—Craig Hartl

To read the full text of Carole's speech to the 2017 IWF World Leadership Conference, click here.

Carole A. Feuerman 2015 Global Exhibitions

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Kendall Island  , 2014. Oil on Resin. 770 x 21 x 38 inches.

Kendall Island, 2014. Oil on Resin. 770 x 21 x 38 inches.

Carole A. Feuerman is recognized as one of the world’s most renowned, influential, and popular hyperrealist sculptors.  Her prolific career spans four decades in which she has pioneered new approaches to sculpture. 

In May, the Double Diver, Feuerman's monumental sculpture towering 36 feet in the air, was installed at NetApp’s headquarters and gifted to the city of Sunnyvale, California. 

Using the innovative technique of dripping molten bronze and utilizing the ability to make 4,800 pounds of bronze balance on six-inch bronze wrists, she pushed the boundaries of both art and physics; creating a sculpture that is truly the first of its kind. 


 

Feuerman is currently exhibiting in Personal Structures, Time Space Existence, Global Art Affairs Foundation, which is part of this year's 2015 Venice Biennale in Italy.

Her solo exhibition, Art in Harbour City, Hong Kong just closed and the sculptures are now going to be touring Asia. They will be shown next at the Daejeon Museum of Art in Daejeon, South Korea in a hyperrealism exhibition opening on Sept 4th. After that they will be exhibited at a museum in the capital city of Seoul.

 

Asia,   1999. Bronze. 83 x 31 x 15 inches.

Asia, 1999. Bronze. 83 x 31 x 15 inches.

Her work is currently on exhibit in a solo show at KM Fine Art in Chicago. 

On August 22nd she is having an outdoor sculpture show at Gerson Zevi Gallery in Water Mill, NY in the Hamptons featuring 13 outdoor bronzes. 

Christina  , 2014. Oil on Bronze. 72 x 19 x 14 inches.

Christina, 2014. Oil on Bronze. 72 x 19 x 14 inches.

October 9th is the opening of another solo show at Hubner & Hubner Gallery in Frankfurt, Germany.

Aria Gallery from Florence, will open their new space in London in mid October with a 2 person show featuring Feuerman.

In the spring of 2016 she will have a New York Solo show and a solo show at the in the DeLand Museum in Florida. 

 

Next Summer  , 2012. Oil on Bronze. 39 x 54 x 50 inches.

Next Summer, 2012. Oil on Bronze. 39 x 54 x 50 inches.

She continues to focus on making figurative sculptures for public and private collections. Feuerman maintains two studios in NY and NJ. On an ongoing basis, Feuerman's work can be seen in selected galleries and museums worldwide.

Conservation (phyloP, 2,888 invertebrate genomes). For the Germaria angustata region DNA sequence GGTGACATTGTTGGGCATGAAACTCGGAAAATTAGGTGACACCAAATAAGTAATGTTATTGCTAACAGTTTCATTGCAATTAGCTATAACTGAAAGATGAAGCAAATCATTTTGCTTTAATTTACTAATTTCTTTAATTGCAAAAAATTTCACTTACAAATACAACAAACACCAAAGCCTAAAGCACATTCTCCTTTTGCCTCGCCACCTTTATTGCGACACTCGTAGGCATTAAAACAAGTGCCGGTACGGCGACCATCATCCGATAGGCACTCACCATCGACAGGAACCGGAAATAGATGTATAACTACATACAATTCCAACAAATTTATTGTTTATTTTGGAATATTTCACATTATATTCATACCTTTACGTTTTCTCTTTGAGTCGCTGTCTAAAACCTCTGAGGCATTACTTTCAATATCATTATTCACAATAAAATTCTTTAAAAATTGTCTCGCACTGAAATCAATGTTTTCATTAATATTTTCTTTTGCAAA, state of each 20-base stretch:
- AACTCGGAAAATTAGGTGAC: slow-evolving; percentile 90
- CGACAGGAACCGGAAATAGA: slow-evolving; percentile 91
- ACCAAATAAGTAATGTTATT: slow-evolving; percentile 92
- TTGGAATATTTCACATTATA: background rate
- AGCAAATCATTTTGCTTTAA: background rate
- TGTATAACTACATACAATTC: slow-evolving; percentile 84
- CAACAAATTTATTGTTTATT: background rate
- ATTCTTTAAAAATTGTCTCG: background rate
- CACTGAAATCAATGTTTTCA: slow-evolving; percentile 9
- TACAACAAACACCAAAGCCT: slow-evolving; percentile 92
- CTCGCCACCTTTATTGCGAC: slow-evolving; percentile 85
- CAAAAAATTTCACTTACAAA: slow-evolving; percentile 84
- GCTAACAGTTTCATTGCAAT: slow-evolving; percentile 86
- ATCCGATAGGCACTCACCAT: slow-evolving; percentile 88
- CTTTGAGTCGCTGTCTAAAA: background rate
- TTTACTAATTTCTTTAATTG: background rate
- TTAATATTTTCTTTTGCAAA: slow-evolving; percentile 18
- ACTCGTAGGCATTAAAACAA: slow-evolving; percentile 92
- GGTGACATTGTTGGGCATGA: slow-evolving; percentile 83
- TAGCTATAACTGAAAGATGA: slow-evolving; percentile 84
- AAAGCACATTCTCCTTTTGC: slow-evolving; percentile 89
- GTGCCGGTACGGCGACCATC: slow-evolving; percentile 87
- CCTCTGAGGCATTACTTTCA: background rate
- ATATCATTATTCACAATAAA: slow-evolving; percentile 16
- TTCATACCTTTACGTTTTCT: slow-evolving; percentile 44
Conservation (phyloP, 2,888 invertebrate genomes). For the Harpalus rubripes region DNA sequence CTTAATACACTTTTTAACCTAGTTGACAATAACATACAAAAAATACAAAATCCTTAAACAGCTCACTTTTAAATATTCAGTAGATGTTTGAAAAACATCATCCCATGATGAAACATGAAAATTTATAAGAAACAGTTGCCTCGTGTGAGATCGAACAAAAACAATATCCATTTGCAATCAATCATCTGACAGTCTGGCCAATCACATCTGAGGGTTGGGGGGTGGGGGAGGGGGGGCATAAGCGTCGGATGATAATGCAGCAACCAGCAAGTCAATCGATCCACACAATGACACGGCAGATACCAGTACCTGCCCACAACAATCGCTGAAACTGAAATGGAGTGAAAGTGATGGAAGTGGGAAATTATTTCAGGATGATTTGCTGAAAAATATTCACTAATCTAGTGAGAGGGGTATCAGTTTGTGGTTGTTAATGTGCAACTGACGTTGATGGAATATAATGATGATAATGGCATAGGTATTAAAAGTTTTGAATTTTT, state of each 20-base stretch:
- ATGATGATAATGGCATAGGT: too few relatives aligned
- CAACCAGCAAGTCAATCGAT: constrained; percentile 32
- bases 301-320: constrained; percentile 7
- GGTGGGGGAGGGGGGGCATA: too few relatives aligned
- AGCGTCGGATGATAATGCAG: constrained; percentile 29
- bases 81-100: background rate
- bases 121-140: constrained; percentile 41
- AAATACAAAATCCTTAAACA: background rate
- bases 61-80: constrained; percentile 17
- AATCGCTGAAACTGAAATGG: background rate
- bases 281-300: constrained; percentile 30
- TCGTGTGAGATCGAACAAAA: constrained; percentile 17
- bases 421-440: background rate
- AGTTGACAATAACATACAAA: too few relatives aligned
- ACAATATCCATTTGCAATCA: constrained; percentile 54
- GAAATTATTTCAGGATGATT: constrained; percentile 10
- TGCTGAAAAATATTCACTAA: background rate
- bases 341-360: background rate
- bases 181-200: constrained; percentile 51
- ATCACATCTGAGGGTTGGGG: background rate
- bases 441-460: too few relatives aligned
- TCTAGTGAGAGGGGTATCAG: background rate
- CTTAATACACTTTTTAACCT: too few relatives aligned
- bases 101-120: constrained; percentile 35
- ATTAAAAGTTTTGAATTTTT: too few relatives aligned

Korea's Largest Hyperrealstic Public Art Exhibtion 'Hyperrealsim: Nothing is Static'

World Renowned, Hyperrealist Sculptor Carole A. Feuerman’s First Show in South Korea

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Carole A. Feuerman has been invited to take part in a major Hyperrealism Group Exhibition at the Daejeon Musuem of Art in Daejeon City, South Korea. The exhibition is entitled Hyperrealism: Nothing is Static and will be running from September 4th through December 20th 2015.

As a veteran hyperrealist, Feuerman is keen to participate in such an exciting milestone for her artistic genre with over 80 works going on display from 16 different artists from eight different countries.

The Golden Mean , 2012. Bronze and 24K Gold Leaf. 150 x 54 x 38 inches. 

The Golden Mean, 2012. Bronze and 24K Gold Leaf. 150 x 54 x 38 inches. 

The Daejeon Museum’s mission with this exhibition is to celebrate and explore the history of Hyperrealism as well as consider its future evolution. This group museum exhibition is scheduled to travel onto Seoul next, followed by Taiwan, then Singapore, and Japan.

Kendall Island , 2014. Oil on Resin. 70 x 21 x 38 inches.

Kendall Island, 2014. Oil on Resin. 70 x 21 x 38 inches.

Through her work, Feuerman seeks to synthesize simulated hyper reality with a masterful illusionary effect that stimulates and elevates everyday reality.

Her sculptures are hailed for their meticulous manipulations of the human form, which translate into tangible presentations of complex, emotive figures that depict individually crystalized narratives.

Monumental Quan , 2012. Oil on Bronze with Stainless Steel. 67 x 60 x 43 inches. 

Monumental Quan, 2012. Oil on Bronze with Stainless Steel. 67 x 60 x 43 inches.